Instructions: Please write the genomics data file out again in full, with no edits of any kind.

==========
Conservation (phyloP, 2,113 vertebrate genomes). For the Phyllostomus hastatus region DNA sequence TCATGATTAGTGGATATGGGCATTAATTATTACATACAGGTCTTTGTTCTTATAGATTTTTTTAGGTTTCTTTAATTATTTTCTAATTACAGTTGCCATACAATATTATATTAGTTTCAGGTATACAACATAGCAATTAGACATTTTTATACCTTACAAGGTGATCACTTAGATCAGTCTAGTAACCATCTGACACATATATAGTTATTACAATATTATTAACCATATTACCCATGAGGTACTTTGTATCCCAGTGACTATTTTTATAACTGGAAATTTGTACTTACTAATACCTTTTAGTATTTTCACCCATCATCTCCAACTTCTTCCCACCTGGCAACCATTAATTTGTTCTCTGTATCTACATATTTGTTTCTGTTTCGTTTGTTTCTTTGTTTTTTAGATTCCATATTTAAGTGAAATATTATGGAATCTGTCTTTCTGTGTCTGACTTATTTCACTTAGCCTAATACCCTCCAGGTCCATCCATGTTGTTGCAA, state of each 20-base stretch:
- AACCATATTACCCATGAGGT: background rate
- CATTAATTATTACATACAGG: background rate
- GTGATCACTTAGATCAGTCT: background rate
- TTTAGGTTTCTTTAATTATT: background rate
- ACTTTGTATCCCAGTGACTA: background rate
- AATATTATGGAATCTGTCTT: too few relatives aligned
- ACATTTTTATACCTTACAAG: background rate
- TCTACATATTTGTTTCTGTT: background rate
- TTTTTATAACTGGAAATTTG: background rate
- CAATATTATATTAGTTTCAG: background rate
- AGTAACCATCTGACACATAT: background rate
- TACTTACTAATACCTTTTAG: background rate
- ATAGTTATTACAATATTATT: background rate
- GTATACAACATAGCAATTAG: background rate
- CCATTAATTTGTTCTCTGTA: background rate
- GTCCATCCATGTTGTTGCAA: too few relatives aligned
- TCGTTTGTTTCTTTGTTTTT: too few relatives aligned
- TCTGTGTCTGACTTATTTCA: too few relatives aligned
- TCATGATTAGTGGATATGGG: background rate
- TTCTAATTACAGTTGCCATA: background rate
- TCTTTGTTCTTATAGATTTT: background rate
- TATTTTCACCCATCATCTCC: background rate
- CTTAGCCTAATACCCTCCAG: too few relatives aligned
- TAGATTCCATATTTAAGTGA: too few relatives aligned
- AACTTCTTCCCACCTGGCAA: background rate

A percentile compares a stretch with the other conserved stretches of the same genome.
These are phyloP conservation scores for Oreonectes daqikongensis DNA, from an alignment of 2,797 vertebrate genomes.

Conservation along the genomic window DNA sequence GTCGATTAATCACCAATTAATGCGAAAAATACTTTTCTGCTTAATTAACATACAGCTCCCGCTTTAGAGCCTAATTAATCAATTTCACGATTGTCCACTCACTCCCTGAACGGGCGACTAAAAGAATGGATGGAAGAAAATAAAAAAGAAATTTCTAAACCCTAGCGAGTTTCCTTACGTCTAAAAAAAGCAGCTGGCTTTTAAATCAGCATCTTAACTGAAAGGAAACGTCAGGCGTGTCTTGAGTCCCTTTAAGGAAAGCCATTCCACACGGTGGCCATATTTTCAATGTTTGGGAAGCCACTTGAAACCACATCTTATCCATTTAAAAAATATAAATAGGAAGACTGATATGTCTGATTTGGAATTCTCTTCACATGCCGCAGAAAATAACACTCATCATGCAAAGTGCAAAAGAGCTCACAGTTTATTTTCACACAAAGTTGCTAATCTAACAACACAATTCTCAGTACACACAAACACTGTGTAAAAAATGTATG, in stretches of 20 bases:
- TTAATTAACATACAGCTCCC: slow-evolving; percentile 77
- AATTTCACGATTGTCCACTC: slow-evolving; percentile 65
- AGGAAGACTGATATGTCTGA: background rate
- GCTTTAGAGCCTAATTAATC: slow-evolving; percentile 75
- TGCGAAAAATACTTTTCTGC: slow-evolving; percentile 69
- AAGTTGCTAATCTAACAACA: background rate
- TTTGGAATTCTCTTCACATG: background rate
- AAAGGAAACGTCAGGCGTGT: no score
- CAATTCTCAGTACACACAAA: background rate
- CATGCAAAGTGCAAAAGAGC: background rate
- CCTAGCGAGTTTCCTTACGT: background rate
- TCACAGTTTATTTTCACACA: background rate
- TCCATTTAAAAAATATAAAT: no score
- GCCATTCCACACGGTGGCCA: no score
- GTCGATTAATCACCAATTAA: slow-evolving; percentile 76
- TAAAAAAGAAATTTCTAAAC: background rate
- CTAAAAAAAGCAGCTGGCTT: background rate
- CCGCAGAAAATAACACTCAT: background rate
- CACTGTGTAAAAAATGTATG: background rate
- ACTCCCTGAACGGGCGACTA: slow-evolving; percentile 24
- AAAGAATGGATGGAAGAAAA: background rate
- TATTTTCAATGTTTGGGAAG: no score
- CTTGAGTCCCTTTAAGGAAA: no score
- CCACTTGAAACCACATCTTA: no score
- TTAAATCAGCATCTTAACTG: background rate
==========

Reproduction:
Conservation (phyloP, 2,113 vertebrate genomes). For the Phyllostomus hastatus region DNA sequence TCATGATTAGTGGATATGGGCATTAATTATTACATACAGGTCTTTGTTCTTATAGATTTTTTTAGGTTTCTTTAATTATTTTCTAATTACAGTTGCCATACAATATTATATTAGTTTCAGGTATACAACATAGCAATTAGACATTTTTATACCTTACAAGGTGATCACTTAGATCAGTCTAGTAACCATCTGACACATATATAGTTATTACAATATTATTAACCATATTACCCATGAGGTACTTTGTATCCCAGTGACTATTTTTATAACTGGAAATTTGTACTTACTAATACCTTTTAGTATTTTCACCCATCATCTCCAACTTCTTCCCACCTGGCAACCATTAATTTGTTCTCTGTATCTACATATTTGTTTCTGTTTCGTTTGTTTCTTTGTTTTTTAGATTCCATATTTAAGTGAAATATTATGGAATCTGTCTTTCTGTGTCTGACTTATTTCACTTAGCCTAATACCCTCCAGGTCCATCCATGTTGTTGCAA, state of each 20-base stretch:
- AACCATATTACCCATGAGGT: background rate
- CATTAATTATTACATACAGG: background rate
- GTGATCACTTAGATCAGTCT: background rate
- TTTAGGTTTCTTTAATTATT: background rate
- ACTTTGTATCCCAGTGACTA: background rate
- AATATTATGGAATCTGTCTT: too few relatives aligned
- ACATTTTTATACCTTACAAG: background rate
- TCTACATATTTGTTTCTGTT: background rate
- TTTTTATAACTGGAAATTTG: background rate
- CAATATTATATTAGTTTCAG: background rate
- AGTAACCATCTGACACATAT: background rate
- TACTTACTAATACCTTTTAG: background rate
- ATAGTTATTACAATATTATT: background rate
- GTATACAACATAGCAATTAG: background rate
- CCATTAATTTGTTCTCTGTA: background rate
- GTCCATCCATGTTGTTGCAA: too few relatives aligned
- TCGTTTGTTTCTTTGTTTTT: too few relatives aligned
- TCTGTGTCTGACTTATTTCA: too few relatives aligned
- TCATGATTAGTGGATATGGG: background rate
- TTCTAATTACAGTTGCCATA: background rate
- TCTTTGTTCTTATAGATTTT: background rate
- TATTTTCACCCATCATCTCC: background rate
- CTTAGCCTAATACCCTCCAG: too few relatives aligned
- TAGATTCCATATTTAAGTGA: too few relatives aligned
- AACTTCTTCCCACCTGGCAA: background rate

A percentile compares a stretch with the other conserved stretches of the same genome.
These are phyloP conservation scores for Oreonectes daqikongensis DNA, from an alignment of 2,797 vertebrate genomes.

Conservation along the genomic window DNA sequence GTCGATTAATCACCAATTAATGCGAAAAATACTTTTCTGCTTAATTAACATACAGCTCCCGCTTTAGAGCCTAATTAATCAATTTCACGATTGTCCACTCACTCCCTGAACGGGCGACTAAAAGAATGGATGGAAGAAAATAAAAAAGAAATTTCTAAACCCTAGCGAGTTTCCTTACGTCTAAAAAAAGCAGCTGGCTTTTAAATCAGCATCTTAACTGAAAGGAAACGTCAGGCGTGTCTTGAGTCCCTTTAAGGAAAGCCATTCCACACGGTGGCCATATTTTCAATGTTTGGGAAGCCACTTGAAACCACATCTTATCCATTTAAAAAATATAAATAGGAAGACTGATATGTCTGATTTGGAATTCTCTTCACATGCCGCAGAAAATAACACTCATCATGCAAAGTGCAAAAGAGCTCACAGTTTATTTTCACACAAAGTTGCTAATCTAACAACACAATTCTCAGTACACACAAACACTGTGTAAAAAATGTATG, in stretches of 20 bases:
- TTAATTAACATACAGCTCCC: slow-evolving; percentile 77
- AATTTCACGATTGTCCACTC: slow-evolving; percentile 65
- AGGAAGACTGATATGTCTGA: background rate
- GCTTTAGAGCCTAATTAATC: slow-evolving; percentile 75
- TGCGAAAAATACTTTTCTGC: slow-evolving; percentile 69
- AAGTTGCTAATCTAACAACA: background rate
- TTTGGAATTCTCTTCACATG: background rate
- AAAGGAAACGTCAGGCGTGT: no score
- CAATTCTCAGTACACACAAA: background rate
- CATGCAAAGTGCAAAAGAGC: background rate
- CCTAGCGAGTTTCCTTACGT: background rate
- TCACAGTTTATTTTCACACA: background rate
- TCCATTTAAAAAATATAAAT: no score
- GCCATTCCACACGGTGGCCA: no score
- GTCGATTAATCACCAATTAA: slow-evolving; percentile 76
- TAAAAAAGAAATTTCTAAAC: background rate
- CTAAAAAAAGCAGCTGGCTT: background rate
- CCGCAGAAAATAACACTCAT: background rate
- CACTGTGTAAAAAATGTATG: background rate
- ACTCCCTGAACGGGCGACTA: slow-evolving; percentile 24
- AAAGAATGGATGGAAGAAAA: background rate
- TATTTTCAATGTTTGGGAAG: no score
- CTTGAGTCCCTTTAAGGAAA: no score
- CCACTTGAAACCACATCTTA: no score
- TTAAATCAGCATCTTAACTG: background rate